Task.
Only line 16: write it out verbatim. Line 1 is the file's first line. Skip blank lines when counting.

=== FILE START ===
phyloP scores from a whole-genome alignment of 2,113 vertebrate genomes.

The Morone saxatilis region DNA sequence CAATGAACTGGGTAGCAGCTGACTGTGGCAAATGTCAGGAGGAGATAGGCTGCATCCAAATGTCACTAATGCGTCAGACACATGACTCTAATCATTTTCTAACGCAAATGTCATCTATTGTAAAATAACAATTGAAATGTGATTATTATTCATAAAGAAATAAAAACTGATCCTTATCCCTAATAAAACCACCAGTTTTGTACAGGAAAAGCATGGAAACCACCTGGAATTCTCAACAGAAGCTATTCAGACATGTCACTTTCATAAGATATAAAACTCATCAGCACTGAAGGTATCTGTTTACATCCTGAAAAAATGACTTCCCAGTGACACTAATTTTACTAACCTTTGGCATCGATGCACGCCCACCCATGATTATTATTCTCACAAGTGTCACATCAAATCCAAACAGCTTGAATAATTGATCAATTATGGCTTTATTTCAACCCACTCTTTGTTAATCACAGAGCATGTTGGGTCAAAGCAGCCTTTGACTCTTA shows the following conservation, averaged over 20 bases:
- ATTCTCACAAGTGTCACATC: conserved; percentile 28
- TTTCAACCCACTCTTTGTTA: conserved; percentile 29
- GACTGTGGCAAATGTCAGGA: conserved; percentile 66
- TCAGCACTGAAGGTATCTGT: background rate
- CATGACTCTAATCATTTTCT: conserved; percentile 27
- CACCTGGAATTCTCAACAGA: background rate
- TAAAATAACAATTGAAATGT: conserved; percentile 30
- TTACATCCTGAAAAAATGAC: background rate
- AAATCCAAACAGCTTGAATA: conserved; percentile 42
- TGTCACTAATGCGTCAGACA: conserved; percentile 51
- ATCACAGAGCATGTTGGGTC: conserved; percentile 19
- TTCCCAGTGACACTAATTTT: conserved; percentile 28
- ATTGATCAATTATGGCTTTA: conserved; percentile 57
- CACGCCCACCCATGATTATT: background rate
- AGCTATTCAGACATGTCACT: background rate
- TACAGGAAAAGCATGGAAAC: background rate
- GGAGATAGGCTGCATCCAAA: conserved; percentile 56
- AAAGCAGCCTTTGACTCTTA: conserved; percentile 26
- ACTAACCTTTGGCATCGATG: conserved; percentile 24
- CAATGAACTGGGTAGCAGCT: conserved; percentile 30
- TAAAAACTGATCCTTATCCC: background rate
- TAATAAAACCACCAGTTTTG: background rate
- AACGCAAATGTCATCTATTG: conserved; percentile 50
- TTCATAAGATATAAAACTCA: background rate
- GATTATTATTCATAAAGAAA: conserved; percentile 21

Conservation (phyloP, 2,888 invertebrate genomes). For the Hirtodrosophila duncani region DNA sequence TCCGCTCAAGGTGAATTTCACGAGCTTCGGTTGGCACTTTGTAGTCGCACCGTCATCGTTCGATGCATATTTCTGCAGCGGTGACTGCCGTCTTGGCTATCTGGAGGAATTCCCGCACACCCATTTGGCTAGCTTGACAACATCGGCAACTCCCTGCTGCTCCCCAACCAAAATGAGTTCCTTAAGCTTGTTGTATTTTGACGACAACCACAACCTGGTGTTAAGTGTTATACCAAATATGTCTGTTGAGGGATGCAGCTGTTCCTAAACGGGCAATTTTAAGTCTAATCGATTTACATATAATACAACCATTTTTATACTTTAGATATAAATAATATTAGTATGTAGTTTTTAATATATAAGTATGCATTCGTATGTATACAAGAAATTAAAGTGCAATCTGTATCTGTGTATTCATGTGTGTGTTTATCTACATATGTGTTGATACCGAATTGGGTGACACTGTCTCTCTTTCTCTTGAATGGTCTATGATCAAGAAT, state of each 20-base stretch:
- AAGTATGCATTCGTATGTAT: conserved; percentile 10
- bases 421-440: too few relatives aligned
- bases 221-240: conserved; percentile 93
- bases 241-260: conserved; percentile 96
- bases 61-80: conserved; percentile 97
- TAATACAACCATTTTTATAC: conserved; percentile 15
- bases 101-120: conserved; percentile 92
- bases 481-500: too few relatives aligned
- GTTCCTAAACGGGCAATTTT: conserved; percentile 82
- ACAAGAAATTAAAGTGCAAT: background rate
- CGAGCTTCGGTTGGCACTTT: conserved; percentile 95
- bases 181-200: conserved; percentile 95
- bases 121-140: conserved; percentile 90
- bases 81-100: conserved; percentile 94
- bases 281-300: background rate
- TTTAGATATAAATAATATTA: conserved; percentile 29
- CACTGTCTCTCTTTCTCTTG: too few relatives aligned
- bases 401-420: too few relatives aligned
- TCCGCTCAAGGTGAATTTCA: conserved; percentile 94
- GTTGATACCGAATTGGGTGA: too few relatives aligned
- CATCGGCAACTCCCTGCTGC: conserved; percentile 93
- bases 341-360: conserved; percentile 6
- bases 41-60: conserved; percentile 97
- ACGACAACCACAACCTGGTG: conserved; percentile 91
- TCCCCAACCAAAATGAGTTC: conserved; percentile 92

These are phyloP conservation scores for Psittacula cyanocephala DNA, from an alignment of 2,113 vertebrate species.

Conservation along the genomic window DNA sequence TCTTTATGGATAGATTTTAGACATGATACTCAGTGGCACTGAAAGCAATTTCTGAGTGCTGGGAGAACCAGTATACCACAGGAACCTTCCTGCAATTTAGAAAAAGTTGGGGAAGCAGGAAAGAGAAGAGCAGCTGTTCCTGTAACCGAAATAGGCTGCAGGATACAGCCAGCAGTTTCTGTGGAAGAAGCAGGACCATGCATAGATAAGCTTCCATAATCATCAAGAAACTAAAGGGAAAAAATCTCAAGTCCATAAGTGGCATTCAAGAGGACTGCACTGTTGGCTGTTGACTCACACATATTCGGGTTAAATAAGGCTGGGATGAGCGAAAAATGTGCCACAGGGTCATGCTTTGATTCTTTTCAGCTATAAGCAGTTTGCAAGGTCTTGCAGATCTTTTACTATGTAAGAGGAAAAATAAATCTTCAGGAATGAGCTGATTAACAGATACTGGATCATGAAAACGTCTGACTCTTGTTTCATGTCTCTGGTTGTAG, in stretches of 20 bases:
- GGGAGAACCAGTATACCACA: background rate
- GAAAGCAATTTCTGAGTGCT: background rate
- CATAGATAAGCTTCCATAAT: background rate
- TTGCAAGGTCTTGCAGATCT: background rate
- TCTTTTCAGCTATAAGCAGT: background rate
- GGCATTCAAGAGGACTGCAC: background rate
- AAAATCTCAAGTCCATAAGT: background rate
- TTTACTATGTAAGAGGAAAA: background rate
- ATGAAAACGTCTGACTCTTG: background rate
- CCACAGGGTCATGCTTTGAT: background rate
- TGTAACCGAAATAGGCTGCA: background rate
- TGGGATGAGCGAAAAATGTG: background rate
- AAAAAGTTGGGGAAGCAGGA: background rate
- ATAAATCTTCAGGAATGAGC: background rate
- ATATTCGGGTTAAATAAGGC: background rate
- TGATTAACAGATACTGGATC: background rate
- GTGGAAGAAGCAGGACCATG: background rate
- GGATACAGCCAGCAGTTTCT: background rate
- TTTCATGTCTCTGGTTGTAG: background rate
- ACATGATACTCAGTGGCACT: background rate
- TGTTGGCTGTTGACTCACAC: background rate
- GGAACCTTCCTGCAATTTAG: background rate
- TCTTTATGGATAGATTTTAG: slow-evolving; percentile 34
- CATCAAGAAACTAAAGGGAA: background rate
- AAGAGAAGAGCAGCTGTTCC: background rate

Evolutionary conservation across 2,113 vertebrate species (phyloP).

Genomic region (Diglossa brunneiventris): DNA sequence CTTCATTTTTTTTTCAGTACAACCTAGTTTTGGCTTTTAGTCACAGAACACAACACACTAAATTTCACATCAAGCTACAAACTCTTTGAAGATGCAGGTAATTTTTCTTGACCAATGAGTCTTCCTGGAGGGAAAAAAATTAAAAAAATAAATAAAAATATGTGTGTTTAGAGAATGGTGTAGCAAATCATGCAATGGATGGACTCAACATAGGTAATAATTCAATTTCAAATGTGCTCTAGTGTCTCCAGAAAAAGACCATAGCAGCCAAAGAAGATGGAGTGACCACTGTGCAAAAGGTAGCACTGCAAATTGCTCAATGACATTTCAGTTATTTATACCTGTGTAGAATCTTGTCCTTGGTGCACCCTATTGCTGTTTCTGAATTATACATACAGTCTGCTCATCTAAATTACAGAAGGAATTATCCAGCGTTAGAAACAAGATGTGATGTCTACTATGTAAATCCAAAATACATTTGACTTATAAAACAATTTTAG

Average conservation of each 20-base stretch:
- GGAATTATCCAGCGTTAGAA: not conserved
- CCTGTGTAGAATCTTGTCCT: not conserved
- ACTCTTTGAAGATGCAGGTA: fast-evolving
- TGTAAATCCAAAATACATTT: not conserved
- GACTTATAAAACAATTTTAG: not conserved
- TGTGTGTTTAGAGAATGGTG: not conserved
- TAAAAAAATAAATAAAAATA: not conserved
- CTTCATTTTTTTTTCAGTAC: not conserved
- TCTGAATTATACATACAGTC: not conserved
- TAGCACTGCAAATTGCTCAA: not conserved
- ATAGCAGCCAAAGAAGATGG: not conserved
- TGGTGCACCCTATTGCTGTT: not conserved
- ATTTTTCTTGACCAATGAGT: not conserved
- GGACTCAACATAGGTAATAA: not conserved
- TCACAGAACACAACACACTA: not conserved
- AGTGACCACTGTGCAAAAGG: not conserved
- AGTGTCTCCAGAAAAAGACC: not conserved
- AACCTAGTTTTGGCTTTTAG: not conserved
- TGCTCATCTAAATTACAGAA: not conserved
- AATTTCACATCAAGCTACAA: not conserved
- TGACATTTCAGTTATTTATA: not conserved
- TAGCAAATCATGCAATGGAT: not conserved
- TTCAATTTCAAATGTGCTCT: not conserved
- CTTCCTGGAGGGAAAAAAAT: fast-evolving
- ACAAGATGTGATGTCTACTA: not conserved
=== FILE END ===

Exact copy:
- CACGCCCACCCATGATTATT: background rate